3D printing and personalized biomechanical models: Using a 3D-printed model of a patient’s own arm, leg, or joint, we can plan more precise surgeries and help educate patients about their treatment process.

While not the standard of care today, individualized computer-simulated models may prove to be a valuable in personalizing surgery and optimizing limb function. In a study published in Frontiers in Bioengineering and Biotechnology, we found that sparing certain hip muscles may help improve gait after internal hemipelvectomy. Continued research in physical therapy and surgical techniques may shed more light on how to preserve patient function.

Programmable implants: Patients are living longer with improved, holistic cancer care. Some are even outpacing the intended lifespans of their prostheses. So, medical device companies are designing new implants that “grow” with the patient.

For pediatric sarcoma, we can program metal prostheses to lengthen as the child grows, decreasing the chance for deficits in limb length and reducing the need for major surgery to replace the device before adulthood.

In adults, traditional implants use a stem placed in the remaining bone. One of the newer bone-preserving implants devices instead uses a short spindle that applies compression to help the bone heal, compromising a much smaller bone segment and leaving more tissue to work with if the patient needs a revision 15 years down the road.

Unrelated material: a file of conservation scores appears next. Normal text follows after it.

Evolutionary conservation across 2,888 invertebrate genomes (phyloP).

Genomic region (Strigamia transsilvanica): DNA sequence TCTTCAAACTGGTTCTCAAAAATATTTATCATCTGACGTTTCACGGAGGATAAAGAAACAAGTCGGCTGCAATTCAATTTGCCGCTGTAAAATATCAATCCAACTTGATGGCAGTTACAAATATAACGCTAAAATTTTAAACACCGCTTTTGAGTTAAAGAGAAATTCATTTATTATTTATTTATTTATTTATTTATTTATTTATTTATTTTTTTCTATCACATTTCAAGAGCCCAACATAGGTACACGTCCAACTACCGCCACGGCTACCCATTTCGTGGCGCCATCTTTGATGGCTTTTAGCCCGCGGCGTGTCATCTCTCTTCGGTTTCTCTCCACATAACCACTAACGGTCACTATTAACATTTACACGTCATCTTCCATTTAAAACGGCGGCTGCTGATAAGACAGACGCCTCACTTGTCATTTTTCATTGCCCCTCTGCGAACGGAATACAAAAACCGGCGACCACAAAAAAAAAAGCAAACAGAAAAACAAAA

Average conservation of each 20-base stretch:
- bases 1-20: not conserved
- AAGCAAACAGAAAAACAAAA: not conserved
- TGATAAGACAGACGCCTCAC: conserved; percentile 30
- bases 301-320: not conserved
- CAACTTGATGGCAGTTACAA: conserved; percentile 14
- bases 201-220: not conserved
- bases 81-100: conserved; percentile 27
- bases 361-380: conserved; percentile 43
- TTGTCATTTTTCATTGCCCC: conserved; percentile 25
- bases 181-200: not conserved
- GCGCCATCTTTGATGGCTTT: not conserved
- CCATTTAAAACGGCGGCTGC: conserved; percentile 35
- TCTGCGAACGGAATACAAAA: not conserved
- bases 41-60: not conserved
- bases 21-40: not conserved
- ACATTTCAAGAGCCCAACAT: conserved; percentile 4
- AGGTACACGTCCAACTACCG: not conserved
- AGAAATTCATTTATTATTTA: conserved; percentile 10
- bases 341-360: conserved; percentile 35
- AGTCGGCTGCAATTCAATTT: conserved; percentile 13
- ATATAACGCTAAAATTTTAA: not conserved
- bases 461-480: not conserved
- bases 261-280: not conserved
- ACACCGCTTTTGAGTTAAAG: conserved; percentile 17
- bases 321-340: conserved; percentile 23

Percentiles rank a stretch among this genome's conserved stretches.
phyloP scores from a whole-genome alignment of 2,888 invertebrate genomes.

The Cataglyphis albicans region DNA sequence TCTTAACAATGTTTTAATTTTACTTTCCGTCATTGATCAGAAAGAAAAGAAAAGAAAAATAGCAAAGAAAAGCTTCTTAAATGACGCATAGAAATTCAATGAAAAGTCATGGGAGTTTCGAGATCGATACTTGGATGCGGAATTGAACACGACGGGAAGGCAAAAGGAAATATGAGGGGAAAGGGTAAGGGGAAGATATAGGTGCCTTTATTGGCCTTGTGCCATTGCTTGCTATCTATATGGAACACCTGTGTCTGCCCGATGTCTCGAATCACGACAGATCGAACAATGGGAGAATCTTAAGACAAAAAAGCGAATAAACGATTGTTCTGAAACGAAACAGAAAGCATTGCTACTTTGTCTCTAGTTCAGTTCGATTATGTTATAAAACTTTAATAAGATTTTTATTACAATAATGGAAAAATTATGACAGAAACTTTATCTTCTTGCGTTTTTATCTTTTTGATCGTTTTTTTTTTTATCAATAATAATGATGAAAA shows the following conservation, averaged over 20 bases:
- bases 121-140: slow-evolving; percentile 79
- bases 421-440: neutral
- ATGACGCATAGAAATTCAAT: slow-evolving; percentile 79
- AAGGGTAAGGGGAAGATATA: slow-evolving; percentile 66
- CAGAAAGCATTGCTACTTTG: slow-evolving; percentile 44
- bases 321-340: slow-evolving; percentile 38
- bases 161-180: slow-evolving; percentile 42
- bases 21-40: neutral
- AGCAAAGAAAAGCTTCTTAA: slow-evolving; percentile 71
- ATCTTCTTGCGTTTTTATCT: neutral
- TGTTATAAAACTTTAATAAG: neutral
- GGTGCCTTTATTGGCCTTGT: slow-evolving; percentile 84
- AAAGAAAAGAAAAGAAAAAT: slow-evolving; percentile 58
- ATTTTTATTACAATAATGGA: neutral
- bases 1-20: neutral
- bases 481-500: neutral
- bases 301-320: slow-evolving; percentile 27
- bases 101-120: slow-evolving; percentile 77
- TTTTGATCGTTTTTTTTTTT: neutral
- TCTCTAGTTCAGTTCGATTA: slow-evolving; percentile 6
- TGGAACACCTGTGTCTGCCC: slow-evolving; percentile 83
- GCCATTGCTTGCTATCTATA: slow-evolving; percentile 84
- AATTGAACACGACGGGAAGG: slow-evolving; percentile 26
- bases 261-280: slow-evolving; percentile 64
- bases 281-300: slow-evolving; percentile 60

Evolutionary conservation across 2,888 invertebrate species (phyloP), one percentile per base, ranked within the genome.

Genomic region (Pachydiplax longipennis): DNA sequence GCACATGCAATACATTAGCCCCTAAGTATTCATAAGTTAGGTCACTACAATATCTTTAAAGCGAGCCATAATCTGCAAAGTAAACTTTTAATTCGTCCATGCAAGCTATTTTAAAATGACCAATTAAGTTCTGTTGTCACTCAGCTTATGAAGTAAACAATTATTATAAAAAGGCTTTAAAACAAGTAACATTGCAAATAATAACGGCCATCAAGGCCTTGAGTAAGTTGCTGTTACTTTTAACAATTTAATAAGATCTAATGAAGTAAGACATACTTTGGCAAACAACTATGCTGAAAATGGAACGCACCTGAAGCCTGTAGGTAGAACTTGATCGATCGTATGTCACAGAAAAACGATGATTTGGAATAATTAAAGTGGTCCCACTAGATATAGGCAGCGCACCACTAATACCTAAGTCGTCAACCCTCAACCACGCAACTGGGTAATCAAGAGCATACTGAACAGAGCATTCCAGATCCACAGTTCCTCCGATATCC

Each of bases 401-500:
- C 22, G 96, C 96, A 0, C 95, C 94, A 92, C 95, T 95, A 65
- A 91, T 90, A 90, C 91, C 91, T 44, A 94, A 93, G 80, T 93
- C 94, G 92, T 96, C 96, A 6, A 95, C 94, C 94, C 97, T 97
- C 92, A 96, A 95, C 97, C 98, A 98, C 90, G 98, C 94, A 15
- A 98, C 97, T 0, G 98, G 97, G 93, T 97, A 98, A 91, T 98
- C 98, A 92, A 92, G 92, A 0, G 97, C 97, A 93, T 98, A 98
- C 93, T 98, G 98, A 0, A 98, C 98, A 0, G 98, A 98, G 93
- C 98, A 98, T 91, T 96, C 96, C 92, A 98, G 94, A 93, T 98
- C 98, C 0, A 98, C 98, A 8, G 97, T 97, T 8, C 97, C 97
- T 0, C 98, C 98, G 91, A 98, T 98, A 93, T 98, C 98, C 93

Post-operative rehabilitation

Physical therapy is the key to maintaining function and quality of life after sarcoma surgery. Most patients can regain full ability to walk, do daily tasks, and enjoy light exercise without pain. Some return to higher-impact exercise, such as running, hiking, or tennis.

UTSW’s Physical Medicine and Rehabilitation specialists help patients set and achieve appropriate goals as they recover. Part of this is managing expectations – despite innovations, there are some situations in which returning to pre-surgery levels in a sport is not safe or realistic. PM&R specialists also help patients balance healing with managing side effects of chemotherapy and radiation therapy.

Full recovery from sarcoma surgery is a multistage process. The skin may heal within a few weeks, while bone and muscle strengthen over several weeks or months. Along with physical therapy, many patients benefit from sarcoma support services, such as peer groups, nutrition guidance, or individual mental health care to work through the complicated emotions that come with cancer and treatment.

During my career, I’ve seen a rapid shift from “save a life” to “improve a life” with sarcoma cancer treatment. Procedures we can only imagine today likely will become commonplace 10 to 20 years from now.

Curing a patient’s cancer will always be our top priority. But with continued advancements in limb salvage, we can increase efforts to help more patients live a longer, healthier life after sarcoma treatment.

To talk with a sarcoma specialist about treatment options, including limb salvage, call 214-645-8300 or request an appointment online.